The great commandment “in the law” is, in summary, “Love God and everyone else.” However, the great culmination of Christ’s penultimate sermon (The Sermon on the Mount) is a powerful commandment outside the law – a commandment that cannot be fulfilled simply by obedience to the law. This foundational command is contained in Matthew 5:48: “Be ye therefore perfect, even as your Father which art in Heaven is perfect.”
Ancient Judaism and much of historical Christianity has addressed this commandment in one of two ways:
1) by applying a legalistic meaning (“never make a mistake/commit a sin”) and, based on the impossibility of that definition alone, adding layers of insulation in laws and rules to regulate action;
2) turning it into a suggestion – something one cannot hope to achieve but a nice platitude regardless. (“Try not to make mistakes/sin, but realize it doesn’t really matter in the long run.”)
While this sounds fine – and even laudable – to most people, it totally destroys the power and beauty of the command itself. It is my conviction that someone simply cannot understand the atonement (and the full grace that makes “atonement” possible) if they accept and internalize this apostate definition of perfection.
The footnotes to Matthew 5:48 make a critical definition distinction – one that changes the entire meaning and empowers the command in an amazing way. Footnote (b), which is attached to the word “perfect”, defines it from the Greek thus: “complete, finished, fully developed.” This means that the verse can be read as follows:
“Be ye therefore complete, finished, fully developed, even as your Father which art in heaven is complete, finished, fully developed.” What an amazing difference!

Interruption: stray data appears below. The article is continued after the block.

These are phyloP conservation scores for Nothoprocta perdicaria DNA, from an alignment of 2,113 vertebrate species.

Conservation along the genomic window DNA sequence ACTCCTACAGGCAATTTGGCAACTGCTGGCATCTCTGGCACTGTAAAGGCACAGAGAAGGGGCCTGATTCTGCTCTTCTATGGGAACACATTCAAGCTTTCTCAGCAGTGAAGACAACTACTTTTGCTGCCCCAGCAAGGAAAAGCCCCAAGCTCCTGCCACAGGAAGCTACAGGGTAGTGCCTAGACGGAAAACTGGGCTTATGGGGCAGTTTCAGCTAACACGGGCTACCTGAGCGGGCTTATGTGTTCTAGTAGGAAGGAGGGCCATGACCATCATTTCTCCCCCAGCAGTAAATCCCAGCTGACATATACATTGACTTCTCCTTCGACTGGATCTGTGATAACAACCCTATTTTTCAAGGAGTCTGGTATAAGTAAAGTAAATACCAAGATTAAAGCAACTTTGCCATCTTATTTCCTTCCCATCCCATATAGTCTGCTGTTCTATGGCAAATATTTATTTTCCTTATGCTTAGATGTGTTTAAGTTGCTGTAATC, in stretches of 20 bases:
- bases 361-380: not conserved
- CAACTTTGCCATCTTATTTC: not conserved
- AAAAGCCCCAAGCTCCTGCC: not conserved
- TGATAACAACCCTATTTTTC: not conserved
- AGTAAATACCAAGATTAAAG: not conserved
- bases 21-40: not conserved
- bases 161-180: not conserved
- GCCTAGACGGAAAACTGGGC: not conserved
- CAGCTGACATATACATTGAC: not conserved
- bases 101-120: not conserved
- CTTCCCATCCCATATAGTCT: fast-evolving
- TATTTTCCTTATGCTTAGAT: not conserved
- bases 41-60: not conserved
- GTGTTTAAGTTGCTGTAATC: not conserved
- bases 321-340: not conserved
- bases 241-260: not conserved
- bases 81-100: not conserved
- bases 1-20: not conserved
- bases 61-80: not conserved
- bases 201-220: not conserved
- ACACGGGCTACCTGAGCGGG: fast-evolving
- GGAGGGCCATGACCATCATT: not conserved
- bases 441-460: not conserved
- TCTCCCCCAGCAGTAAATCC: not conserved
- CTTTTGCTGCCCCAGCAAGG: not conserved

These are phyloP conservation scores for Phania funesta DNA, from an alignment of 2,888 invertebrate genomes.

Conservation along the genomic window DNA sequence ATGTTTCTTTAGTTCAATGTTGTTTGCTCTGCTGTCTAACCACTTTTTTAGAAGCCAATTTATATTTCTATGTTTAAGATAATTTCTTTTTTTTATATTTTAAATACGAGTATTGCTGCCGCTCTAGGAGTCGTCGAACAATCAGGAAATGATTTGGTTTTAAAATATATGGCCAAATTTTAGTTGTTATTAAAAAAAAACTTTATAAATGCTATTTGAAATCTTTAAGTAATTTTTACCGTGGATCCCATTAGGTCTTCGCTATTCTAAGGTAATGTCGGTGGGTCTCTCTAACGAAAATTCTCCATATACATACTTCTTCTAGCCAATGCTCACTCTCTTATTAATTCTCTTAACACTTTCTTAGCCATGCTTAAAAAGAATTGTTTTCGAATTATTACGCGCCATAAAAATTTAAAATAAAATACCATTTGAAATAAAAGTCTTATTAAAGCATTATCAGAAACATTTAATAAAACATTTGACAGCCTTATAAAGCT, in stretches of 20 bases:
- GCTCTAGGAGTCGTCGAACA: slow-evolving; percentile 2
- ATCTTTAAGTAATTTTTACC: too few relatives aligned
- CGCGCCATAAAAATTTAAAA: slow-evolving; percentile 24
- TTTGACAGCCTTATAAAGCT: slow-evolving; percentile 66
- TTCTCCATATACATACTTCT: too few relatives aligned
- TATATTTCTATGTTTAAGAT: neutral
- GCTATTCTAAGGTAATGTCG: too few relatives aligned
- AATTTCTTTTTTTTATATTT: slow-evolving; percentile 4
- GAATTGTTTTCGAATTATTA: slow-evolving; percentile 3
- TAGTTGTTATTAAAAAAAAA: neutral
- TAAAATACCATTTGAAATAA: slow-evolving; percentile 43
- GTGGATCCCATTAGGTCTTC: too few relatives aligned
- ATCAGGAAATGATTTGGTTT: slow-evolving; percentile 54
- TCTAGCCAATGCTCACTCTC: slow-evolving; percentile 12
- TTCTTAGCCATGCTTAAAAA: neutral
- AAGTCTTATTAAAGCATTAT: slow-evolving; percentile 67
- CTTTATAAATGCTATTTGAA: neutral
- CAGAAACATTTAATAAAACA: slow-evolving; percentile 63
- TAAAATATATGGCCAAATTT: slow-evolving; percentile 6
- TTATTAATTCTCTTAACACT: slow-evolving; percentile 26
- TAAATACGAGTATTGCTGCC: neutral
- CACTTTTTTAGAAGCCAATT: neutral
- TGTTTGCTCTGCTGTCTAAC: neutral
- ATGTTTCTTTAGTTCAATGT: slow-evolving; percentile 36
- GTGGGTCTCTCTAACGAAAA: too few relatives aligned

This definition changes fundamentally how our quest for perfection should be understood and approached – and, at the most basic level, lies at the heart of nearly every aspect of the atonement (grace, repentance, faith, works/fruits and, perhaps most importantly for many – especially women – guilt, shame and spiritual/emotional freedom). It makes repentance (change) a process of taking the naturally incomplete, unfinished, partially developed “fallen” (wo)man and becoming complete, finished, fully developed – NOT an effort to never make mistakes.
If you take nothing from this post but one message, take the fact that you do NOT need to feel ashamed and guilty and overwhelmed by your “incomplete, unfinished, partially developed” state. It simply is the result of the Fall – the result of Adam’s transgression, if you will, for which we are told we will not be punished. The world teaches that such a state is irreconcilable with God – that it creates a great chasm too wide to allow us ever to access God in His glory and “be perfect, even as He is perfect.” Matthew 5:48 says otherwise – that it can be done – and the practical way to do so is provided, as well. That practical process will be the main focus of a series I am calling “Foundations of Becoming”.
What implications does this definition of perfection have – both for Mormons and other Christians (and those of other religions)?
That is the beauty and depth of the Atonement–to bring us all at-one, or, in other words, whole, integral, complete. It is within the grasp of all of God’s children willing to apply it, to ask for it, to seek the grace, to receive the grace, whatever, and it is fundamentally a theology of hope and liberation from doubt and sin, rather than one of guilt or despair.
The most important thing I learned on my mission was the distinction between knowing that God can do a miracle and that he will do it for, by, and through me. The same applies here–once we have a living testimony of the perfectibility of man, we may find much of our faith in humanity restored.
Church, kirk, ecclesia, circle: all these words mean “a group of persons surrounding or gathered-out around a common center of interest”.